New report tracks impact of short-term lets in Manchester neighbourhoods
Research undertaken Dr Jonathan Silver and his colleague’s Dr Luke Yates (University of Manchester), (University of Sheffield), Andrea Sandor, Isaac Rose and Rowena Davis has been summarised in a new report that raises concerns about the proliferation of Airbnb and other short-term letting platforms (STLs) in the city and its effects on local residents.
The report “Short Term Rentals in Manchester: Time To Act” written by academics, journalists and members of Greater Manchester Tenants Union and Greater Manchester Housing Action, finds a year on year growth rate of over 300% in Airbnb listings in Manchester between 2016 and 2020, and of nearly 400% for entire properties.
Figures suggested if pre-pandemic growth trends continued at the same level they had for the previous four-year period, Manchester would lose huge chunks of its housing stock to short-term lets.
By the end of the decade the transfer of long term rental properties into the short term sector might shut out over 4,000 households or 9,400 residents. With more than 13,000 households on the social housing waiting list home sharing platforms such as Airbnb will massively exacerbate the housing crisis.
It focuses its analysis on the neighbourhoods of Moss Side and the Northern Quarter, showing that the problems of anti-social behaviour and disruption to neighbours exist in increasing numbers outside of the city centre and are leading to the loss of family homes.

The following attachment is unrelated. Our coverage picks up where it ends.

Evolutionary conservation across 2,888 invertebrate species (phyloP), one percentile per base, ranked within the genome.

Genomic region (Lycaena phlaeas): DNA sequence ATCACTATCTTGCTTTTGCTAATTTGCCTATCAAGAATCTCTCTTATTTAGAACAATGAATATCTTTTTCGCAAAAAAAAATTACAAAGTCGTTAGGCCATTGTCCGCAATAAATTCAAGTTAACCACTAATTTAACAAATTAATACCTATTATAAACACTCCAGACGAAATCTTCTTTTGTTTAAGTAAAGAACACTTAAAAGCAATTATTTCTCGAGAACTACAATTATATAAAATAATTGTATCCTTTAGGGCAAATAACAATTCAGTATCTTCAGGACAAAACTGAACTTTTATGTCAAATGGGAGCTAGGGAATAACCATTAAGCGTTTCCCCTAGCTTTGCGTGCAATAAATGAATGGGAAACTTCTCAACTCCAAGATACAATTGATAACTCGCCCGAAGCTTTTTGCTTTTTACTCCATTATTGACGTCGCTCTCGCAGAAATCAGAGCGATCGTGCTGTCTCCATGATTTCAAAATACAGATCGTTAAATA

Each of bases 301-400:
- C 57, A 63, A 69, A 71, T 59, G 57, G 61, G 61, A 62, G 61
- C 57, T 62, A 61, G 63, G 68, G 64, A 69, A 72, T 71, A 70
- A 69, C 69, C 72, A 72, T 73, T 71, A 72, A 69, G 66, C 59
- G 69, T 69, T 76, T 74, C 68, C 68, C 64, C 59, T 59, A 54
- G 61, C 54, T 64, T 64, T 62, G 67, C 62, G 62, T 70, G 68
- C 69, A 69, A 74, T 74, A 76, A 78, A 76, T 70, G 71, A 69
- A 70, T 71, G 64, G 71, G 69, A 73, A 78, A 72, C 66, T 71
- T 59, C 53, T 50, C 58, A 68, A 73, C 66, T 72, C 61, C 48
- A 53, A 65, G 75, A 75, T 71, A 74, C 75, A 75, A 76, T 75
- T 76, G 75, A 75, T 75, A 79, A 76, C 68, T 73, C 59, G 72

While so far Manchester has treated the problem of STLs only in terms of impacts of anti-social behaviour and neighbourhood disruption; the report links these issues with the broader impact that short-term lets is having on our housing market, with the housing available to short-term visitors already greater than Manchester's priority social housing list.
The report notes the increasing domination of Airbnb by professional landlords and agencies which manage properties on behalf of landlords, rather than 'hosts' renting out spare rooms. Twelve such 'management services' exist in the city.
The report highlights how the short term letting market is removing housing from the stock available to local people to buy or rent, and orientating it towards the tourist or short-stay market.
The research calls for greater regulation of the short term rental market, and for the Council to fully engage with affected communities.
To download the full report – https://tenantsunion.org.uk/downloads/AirBnB-Report-Dec-21-2021.pdf
Read the news article in Meteor: Manchester’s Independent Media -https://themeteor.org/2021/12/21/airbnb-manchester/
An opinion piece has also been produced for Tribune Magazine: The Airbnb assault on Manchester - https://tribunemag.co.uk/2021/12/manchester-housing-airbnb-landlord-report-local-government
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